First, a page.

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Blacktip Reef Exhibit, Baltimore, Maryland

Issue 78 April / May 2014 : Retail : Museum


The National Aquarium in Baltimore is an Aladdin’s cave for fish fanatics, with hundreds of species dwelling deep within the museum’s many habitats. The Blacktip Exhibit with its thrilling sharks and rays has been boosting visitor numbers three-fold since it opened in 2013. Flux Studio produced an enthralling lighting design for the exhibit.

The National Aquarium in Baltimore is a gargantuan love letter to the seven seas. With a living collection of over 17,000 animals, together numbering 750 species of fish, birds, amphibians, reptiles and mammals, the site is a glass cathedral to all things aquatic.

The building of the aquarium in 1981 was a vital part of Baltimore’s urban renewal plan and the institution has since proved continuously popular with an annual attendance of over 1.5 million.

The animas all reside in carefully constructed habitats, which are naturalistic to the core. In the summer of 2013 the Aquarium opened Blacktip Reef, an impressive exhibit that replicates an India-Pacific reef in all its unfathomable complexities. The replica reef features more than 700 animals, including the real crowd puller of this aquatic muster, twenty blacktip reef sharks.

In 2011 Flux Studio was approached by Cambridge Seven Associates to join the design team handling the creation of the Blacktip Reef exhibit at the National Aquarium.

From the outset, it was clear that this was a project that would call for delicate handling. Artistry was required to create a memorable and enjoyable setting, but equally, a high level of technical precision was needed to meet the scientific demands of the project, ensuring the optimum relationship between light and water for the best viewing experience throughout the five-storey space.

The differing requirements of numerous species of animal had to be taken into account too when developing a lighting plan, including the needs of numerous rays, sharks and countless other marine species, each with their own biological requirements in relation to light.

“We performed a walk through and an assessment of the space and it was clear to us that the area as it stood lacked a hierarchy of focus,” comments Glenn Shrum, Flux Studio’s project head. “This was creating a rather bland environment, and one where the richness of detail in the upgraded tank habitat would be hard to make out.”

In response to these complicated requirements, numerous steps were taken during the development of the lighting design.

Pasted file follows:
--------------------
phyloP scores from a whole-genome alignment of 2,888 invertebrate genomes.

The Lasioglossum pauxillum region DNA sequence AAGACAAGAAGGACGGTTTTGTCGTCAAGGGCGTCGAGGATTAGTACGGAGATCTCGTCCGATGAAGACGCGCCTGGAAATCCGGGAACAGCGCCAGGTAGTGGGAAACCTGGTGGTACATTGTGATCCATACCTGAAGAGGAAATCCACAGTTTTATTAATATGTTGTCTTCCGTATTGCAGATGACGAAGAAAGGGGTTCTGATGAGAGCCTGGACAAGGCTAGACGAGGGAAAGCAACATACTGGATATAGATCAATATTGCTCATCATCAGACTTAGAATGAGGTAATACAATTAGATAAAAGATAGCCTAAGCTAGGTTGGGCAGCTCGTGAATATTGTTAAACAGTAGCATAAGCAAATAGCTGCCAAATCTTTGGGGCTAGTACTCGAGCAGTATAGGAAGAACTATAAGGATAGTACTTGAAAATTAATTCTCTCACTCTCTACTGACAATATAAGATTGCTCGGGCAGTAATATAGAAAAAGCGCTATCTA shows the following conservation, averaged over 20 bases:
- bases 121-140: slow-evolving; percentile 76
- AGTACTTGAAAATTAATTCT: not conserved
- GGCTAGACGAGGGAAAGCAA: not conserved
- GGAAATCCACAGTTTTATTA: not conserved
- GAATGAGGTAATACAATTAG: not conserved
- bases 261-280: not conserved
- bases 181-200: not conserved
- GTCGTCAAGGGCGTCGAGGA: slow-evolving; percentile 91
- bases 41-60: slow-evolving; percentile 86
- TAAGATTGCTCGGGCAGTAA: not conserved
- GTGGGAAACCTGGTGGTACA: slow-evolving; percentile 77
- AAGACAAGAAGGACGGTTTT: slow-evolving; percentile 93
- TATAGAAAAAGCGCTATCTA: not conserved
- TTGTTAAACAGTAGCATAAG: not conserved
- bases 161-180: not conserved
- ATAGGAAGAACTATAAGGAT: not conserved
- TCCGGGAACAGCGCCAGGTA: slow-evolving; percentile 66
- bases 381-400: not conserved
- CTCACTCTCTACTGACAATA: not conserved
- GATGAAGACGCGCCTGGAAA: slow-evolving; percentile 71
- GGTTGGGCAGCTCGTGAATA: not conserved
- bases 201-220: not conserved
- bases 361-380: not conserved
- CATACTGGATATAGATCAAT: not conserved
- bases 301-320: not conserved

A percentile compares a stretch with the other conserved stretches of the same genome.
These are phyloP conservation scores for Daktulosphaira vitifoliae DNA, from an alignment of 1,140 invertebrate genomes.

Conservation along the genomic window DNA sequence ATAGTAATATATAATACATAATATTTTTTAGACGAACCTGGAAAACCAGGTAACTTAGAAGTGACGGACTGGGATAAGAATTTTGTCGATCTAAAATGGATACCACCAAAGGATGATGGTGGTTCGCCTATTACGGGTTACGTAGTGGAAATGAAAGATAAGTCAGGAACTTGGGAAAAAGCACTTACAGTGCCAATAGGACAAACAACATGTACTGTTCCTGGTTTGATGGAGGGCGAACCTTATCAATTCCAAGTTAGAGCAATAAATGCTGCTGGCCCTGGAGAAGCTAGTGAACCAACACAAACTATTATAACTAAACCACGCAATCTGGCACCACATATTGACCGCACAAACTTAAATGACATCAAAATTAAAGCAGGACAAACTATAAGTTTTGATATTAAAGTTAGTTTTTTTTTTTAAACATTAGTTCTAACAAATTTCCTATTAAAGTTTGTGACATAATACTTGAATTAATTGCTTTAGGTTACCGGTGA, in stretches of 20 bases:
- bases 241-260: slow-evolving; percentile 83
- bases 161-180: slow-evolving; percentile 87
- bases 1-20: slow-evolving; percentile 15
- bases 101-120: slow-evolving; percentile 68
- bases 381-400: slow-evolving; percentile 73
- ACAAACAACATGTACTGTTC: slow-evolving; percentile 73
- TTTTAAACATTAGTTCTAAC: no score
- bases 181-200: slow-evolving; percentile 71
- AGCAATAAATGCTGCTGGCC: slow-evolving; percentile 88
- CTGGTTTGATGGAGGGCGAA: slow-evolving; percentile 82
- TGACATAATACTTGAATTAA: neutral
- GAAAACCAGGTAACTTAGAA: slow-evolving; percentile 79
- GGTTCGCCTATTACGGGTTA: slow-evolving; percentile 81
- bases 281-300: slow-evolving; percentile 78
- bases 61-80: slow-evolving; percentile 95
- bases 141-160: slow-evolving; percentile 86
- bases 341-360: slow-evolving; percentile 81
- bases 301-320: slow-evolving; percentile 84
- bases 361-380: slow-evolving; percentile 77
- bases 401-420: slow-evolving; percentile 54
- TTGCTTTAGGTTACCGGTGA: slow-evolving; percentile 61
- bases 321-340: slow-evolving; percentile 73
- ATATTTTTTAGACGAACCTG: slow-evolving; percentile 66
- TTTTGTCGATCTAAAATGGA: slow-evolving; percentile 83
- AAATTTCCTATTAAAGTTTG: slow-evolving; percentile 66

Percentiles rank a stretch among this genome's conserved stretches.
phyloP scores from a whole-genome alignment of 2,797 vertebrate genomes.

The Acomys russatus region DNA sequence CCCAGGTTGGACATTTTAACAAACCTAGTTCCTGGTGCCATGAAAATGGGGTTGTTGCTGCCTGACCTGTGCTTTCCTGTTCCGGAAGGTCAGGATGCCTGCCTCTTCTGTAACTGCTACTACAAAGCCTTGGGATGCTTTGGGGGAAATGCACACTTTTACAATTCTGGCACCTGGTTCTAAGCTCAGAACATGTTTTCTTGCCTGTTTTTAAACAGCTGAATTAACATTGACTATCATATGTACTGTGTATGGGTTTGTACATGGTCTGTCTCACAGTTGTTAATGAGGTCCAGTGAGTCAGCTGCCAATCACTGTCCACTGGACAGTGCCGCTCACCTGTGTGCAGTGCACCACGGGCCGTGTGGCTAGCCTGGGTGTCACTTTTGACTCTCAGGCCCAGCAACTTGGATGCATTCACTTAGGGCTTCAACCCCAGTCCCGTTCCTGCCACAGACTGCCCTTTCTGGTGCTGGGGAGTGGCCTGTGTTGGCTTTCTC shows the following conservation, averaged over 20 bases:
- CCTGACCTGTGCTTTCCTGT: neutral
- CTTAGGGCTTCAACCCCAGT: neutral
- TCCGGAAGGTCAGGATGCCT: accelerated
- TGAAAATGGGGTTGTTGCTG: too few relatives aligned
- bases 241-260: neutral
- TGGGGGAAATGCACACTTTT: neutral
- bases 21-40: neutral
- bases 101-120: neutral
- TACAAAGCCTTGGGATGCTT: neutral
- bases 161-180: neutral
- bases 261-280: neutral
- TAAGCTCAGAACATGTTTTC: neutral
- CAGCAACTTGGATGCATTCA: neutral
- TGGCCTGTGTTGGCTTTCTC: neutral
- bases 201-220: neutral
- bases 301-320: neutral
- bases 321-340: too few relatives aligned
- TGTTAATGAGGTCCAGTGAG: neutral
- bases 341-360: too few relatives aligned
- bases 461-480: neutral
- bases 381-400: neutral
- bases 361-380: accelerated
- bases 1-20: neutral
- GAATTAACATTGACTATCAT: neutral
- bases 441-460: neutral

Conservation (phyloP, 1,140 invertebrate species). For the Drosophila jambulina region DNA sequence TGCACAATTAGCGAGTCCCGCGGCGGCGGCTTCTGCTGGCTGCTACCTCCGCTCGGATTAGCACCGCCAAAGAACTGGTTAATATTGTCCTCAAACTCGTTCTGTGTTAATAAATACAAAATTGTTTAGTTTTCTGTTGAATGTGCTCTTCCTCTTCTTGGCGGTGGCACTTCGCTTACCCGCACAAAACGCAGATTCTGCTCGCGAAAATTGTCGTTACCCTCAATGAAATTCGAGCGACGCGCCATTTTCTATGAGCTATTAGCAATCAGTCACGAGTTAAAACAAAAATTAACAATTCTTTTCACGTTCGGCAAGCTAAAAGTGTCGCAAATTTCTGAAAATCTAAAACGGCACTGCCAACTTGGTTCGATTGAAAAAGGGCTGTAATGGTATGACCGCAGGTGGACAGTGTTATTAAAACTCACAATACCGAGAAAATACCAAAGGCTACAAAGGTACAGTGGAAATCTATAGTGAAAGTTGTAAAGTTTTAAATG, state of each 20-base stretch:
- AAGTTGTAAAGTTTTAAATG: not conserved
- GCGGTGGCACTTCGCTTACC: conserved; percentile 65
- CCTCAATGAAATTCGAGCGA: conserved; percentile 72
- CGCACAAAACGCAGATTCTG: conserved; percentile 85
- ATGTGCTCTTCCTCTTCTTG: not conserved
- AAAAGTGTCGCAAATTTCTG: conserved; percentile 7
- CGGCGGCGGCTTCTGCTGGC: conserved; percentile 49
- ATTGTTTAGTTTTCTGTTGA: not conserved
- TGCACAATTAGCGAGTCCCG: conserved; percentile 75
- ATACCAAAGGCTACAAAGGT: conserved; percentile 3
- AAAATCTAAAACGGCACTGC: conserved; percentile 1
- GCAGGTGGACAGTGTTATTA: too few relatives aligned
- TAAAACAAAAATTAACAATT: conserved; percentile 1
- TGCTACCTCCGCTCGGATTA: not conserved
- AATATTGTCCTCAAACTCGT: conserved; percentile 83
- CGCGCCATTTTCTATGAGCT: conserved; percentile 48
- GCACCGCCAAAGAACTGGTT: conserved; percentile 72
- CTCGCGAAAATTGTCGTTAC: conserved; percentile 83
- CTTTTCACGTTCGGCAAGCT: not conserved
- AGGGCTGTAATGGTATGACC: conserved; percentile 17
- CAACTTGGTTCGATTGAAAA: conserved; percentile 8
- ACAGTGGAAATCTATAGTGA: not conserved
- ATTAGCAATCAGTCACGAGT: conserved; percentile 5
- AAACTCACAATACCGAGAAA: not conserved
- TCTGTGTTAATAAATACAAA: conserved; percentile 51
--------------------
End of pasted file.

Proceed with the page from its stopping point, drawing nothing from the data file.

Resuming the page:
“Non-featured surfaces were illuminated to similar levels as exhibitions,” comments Shrum, “and by using High Dynamic Range photography to analyse the existing luminance levels, we were able to clearly show this to the clients as a visual map, and also to show them what focusing light on the displays and reducing it in other areas could achieve.”

Improving the quality of the light in terms of colour and consistency was also considered, as well as creating easy access to lighting in order to allow maintenance work to be completed without unnecessary problems.

To create a dramatic visual effect both above and under the water surface Flux Studio set out to increase the apparent brightness of displays, while counter balancing this with a dimmer saturated blue light in the non-display areas. As visitors move throughout the space, the interaction of light and water is called to mind by the use of reflective and refractive materials such as acrylic and mirrors combined with dynamic lighting. The resulting ripples, patterns and shifting views create the feeling of being immersed in a magical underwater world.

At the entrance to the space a reflective acrylic art piece refracts watery patterns onto the wall, while blue light gracefully rises and falls in intensity, grazing the wall surfaces, setting the scene for what is to come. An eye-catching feature has also been created in the entrance by focusing light onto large acrylic tubes with water bubbling inside them, the bubbling water prompts changing light patterns that reflect off the nearby mirrored wall and ceiling surfaces.

The central tank within the Great Hall presented an exciting design challenge to the team. The intent was that no direct light would strike the visitor walkways or adjacent surfaces within the complex three-dimensional space. Over 50 framing projectors in seven optimised locations were aimed to ensure the full impact of the light is restricted to the tank, as well as being accessible for maintenance.

A building wide control system has been installed in order to manage the photoperiod setting, including gradual sunrise and sunset transitions that support animal health and limit algae growth.

By limiting all direct light to the water surface the architectural surfaces throughout the Great Hall are animated with reflected light patterns. Mirrored surfaces on the diagonal overhead walkways present shifting views as visitors move through the space, but the central focus remains always on the tank, with detail and depth visible even from the upper floors.

Low level adjustable blue LED fixtures for general light and LED graphic panels address circulation and display requirements without causing eye adaptation issues, ensuring that visitors can enjoy the exhibits without any awareness of the lighting challenges.

“Although it appears unified when viewed from above, in fact the lighting to the tank is varied in both intensity and distribution,” concludes Shrum. “This increases the perception of scale and distance when seen through the underwater viewing windows. The light patterns have been designed to emulate the quality of light and shadow that would be found in an Indo-Pacific coral reef at noon.”


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